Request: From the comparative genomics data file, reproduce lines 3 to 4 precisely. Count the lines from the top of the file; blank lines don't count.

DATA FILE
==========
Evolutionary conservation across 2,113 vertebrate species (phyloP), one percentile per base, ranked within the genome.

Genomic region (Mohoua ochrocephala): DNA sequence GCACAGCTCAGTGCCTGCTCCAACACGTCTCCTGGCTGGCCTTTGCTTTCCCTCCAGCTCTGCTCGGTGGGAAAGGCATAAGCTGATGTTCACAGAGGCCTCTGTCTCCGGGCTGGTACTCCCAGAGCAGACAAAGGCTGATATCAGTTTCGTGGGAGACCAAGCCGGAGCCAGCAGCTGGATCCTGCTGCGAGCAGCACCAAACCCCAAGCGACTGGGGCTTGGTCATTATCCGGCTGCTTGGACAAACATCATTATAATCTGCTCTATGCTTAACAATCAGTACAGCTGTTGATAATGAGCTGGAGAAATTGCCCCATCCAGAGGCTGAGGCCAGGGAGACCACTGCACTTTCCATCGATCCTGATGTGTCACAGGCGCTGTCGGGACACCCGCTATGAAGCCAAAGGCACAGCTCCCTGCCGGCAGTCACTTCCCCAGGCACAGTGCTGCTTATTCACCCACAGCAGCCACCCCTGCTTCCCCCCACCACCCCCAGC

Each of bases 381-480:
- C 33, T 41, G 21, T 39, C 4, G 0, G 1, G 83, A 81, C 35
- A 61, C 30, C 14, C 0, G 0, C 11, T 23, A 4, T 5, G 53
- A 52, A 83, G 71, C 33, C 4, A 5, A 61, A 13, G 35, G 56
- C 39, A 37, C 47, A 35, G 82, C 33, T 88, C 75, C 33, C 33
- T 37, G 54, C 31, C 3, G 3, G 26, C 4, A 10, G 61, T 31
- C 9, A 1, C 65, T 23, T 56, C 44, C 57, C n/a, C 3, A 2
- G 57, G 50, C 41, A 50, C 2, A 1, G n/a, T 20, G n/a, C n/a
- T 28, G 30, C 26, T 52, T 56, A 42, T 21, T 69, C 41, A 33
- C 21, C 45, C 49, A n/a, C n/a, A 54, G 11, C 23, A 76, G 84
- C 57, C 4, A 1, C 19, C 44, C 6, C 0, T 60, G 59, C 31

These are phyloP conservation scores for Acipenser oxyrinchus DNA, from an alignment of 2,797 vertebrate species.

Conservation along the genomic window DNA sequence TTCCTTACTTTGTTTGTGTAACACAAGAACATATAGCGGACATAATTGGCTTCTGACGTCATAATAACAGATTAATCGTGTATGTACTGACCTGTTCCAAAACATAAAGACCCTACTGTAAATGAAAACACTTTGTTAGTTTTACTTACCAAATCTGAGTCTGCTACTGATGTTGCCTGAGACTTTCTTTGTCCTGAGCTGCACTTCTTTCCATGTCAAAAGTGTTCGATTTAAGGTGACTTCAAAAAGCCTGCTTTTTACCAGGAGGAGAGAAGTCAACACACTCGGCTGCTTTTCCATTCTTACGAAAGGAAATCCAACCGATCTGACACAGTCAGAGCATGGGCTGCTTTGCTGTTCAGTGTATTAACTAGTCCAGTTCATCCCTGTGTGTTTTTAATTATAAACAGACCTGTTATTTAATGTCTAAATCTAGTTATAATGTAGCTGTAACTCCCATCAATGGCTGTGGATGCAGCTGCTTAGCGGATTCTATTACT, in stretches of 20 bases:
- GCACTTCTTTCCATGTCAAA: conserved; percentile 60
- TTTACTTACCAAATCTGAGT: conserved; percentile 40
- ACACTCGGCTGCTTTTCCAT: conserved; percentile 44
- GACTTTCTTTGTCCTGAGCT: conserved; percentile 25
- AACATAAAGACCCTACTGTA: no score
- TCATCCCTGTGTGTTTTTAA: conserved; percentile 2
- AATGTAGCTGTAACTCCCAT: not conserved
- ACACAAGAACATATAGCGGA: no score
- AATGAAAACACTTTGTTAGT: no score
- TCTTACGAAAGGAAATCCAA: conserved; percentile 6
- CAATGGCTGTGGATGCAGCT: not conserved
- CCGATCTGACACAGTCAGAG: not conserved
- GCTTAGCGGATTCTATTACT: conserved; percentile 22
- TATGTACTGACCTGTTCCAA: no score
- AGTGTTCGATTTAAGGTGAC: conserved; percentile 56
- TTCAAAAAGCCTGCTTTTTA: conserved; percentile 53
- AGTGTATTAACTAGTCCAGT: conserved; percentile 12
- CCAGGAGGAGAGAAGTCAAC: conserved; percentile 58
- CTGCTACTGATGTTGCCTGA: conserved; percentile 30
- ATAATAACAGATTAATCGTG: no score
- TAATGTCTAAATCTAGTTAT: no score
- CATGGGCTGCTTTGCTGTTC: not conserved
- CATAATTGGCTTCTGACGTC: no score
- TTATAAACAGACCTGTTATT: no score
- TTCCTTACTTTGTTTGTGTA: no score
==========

Each of bases 381-480:
- C 33, T 41, G 21, T 39, C 4, G 0, G 1, G 83, A 81, C 35